Chris Huhne 'constantly badgered' Vicky Pryce - daughter

Vicky Pryce Vicky Pryce has pleaded not guilty to perverting the course of justice

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Vicky Pryce's eldest daughter has described Chris Huhne's "constant badgering" of her mother to take his speeding points, a court has heard.

Georgia Beesley told Southwark Crown Court she was frightened as to what his behaviour would do to their family.

She said, as a single person, she did not at the time understand the pressure there could be within a marriage.

Ms Pryce denies perverting the course of justice. Huhne admitted the same charge last Monday, resigning as an MP.

Liberal Democrat ex-cabinet minister Huhne and Ms Pryce, an economist, were charged over an incident in March 2003 when his car was caught by a speed camera on the M11 motorway between Stansted Airport in Essex and London.

It is alleged that between 12 March and 21 May 2003, Ms Pryce falsely informed police that she was the driver of the car so Huhne could avoid prosecution.

Start Quote

I remember her saying that [in] every conversation Chris was insisting that she took the points, that he just went on and on and said things like it wasn't a big deal and why wouldn't she do it”

End Quote Georgia Beesley
'Very insistent'

Mrs Beesley - who was about 25 at the time of the incident and not living at the family home - said her mother spoke to her about the speeding points in late spring or early summer of 2003.

She told the court: "I remember speaking to my mother and she told me that Chris had been caught speeding and was asking her to take speeding points.

"If he had taken the points he would have lost his licence. He was very insistent that she take the points for him," Mrs Beesley said.

Ms Pryce claims she was bullied by her husband into taking the points, a legal defence known as marital coercion.

Giving evidence, Mrs Beesley added: "He didn't want to lose his licence, he was standing for election and had to travel regularly to Eastleigh.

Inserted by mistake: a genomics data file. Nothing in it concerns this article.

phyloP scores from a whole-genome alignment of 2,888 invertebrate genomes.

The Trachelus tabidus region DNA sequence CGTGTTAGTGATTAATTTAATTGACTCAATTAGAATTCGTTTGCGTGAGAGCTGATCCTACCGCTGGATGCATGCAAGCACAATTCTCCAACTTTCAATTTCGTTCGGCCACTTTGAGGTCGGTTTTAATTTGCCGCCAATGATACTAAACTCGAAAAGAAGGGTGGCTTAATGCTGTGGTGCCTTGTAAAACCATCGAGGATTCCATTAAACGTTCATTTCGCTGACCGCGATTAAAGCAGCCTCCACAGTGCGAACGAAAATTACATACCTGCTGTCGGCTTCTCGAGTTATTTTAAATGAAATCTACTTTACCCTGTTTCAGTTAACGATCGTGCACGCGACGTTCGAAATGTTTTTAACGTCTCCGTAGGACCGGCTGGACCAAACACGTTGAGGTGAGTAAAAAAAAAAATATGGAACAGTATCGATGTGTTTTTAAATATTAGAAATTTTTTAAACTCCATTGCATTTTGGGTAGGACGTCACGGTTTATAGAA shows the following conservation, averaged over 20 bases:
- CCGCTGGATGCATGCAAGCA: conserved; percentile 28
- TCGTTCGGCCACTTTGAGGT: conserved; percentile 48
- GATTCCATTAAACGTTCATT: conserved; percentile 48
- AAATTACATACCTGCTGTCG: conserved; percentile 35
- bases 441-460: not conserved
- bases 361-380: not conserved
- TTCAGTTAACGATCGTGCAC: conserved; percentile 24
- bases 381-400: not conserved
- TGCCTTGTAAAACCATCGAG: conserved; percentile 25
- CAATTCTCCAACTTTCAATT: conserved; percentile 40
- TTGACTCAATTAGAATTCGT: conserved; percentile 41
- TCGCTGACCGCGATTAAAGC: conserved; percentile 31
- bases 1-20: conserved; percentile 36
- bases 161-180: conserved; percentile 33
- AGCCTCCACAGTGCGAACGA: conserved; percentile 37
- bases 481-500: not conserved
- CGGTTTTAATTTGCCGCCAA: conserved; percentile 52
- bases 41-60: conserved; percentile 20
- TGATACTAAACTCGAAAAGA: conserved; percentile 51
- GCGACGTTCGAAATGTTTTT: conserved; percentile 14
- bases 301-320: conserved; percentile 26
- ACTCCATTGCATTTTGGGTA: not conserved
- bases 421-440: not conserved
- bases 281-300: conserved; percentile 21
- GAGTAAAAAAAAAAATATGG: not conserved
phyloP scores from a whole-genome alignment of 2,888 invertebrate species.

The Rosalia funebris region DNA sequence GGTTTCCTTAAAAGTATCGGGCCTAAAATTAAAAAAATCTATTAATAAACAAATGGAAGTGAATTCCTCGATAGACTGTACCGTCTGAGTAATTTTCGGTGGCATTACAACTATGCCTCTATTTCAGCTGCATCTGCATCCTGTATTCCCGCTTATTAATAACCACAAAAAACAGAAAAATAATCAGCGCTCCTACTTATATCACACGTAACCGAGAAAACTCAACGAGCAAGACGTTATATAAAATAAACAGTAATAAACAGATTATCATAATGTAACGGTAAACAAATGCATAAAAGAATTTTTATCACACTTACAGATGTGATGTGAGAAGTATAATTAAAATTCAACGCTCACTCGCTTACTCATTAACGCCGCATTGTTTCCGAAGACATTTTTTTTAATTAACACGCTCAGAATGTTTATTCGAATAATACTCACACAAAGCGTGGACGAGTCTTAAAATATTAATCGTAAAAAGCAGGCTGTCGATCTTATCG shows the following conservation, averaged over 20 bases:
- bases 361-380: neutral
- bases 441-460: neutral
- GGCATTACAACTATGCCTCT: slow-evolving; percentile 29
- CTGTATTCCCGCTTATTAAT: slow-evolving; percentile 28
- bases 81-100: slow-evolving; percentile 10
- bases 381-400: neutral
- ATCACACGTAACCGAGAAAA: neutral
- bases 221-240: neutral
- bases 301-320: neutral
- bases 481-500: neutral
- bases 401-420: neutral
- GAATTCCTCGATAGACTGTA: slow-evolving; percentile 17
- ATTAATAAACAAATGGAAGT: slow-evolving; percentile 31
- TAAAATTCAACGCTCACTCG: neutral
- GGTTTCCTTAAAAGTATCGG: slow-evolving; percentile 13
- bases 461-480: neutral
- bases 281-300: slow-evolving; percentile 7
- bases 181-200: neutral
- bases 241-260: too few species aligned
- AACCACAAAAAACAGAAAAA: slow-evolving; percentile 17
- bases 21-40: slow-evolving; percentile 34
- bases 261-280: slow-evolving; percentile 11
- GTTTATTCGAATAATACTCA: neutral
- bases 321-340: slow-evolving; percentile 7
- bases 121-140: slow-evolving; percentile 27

"He would say to her that if she didn't take them he would not be able to drive, that he would lose his licence, and that it would be her fault if he didn't get elected."

Mrs Beesley insisted her mother was upset and angry at the prospect and "obviously didn't want to take the points".

She continued: "We spoke about how she felt and what was happening at home and I remember her saying that [in] every conversation Chris was insisting that she took the points, that he just went on and on and said things like it wasn't a big deal and why wouldn't she do it.

"He couldn't understand why she wouldn't do it."

'No choice'

Mrs Beesley originally advised her mother not to take the points. When asked why by prosecutor Andrew Edis QC, she said: "I was single, I didn't understand the pressures that someone could be under in a marriage.

"I did not appreciate at that time what it would be like to be living with someone constantly badgering you to do something that you know was wrong and feeling like you don't have a choice."

Huhne nominated Ms Pryce as the driver without her agreement, and when the form arrived from the police, Mrs Beesley said her mother "felt pressured" into signing it.

Mrs Beesley went on to say that Huhne lost his licence anyway that summer, after being caught using his mobile phone while driving on 28 March 2003.

"A lot of comments were made around that time, 'I have got to drive you anyway, even though I took the points'. There was quite a bit of resentment."

Mrs Beesley explained she did not give a statement to police during their 2011 investigation because she "didn't want to speak to anyone" about the incident. She eventually made a formal statement to police in September 2012.

Describing the pressures she believed her mother to be under, Mrs Beesley said: "She was on her own a lot of the time, dealing with the children, holding the family together whilst Chris was often away.

"It was a very emotional time and the family was the most important thing."

The trial continues.

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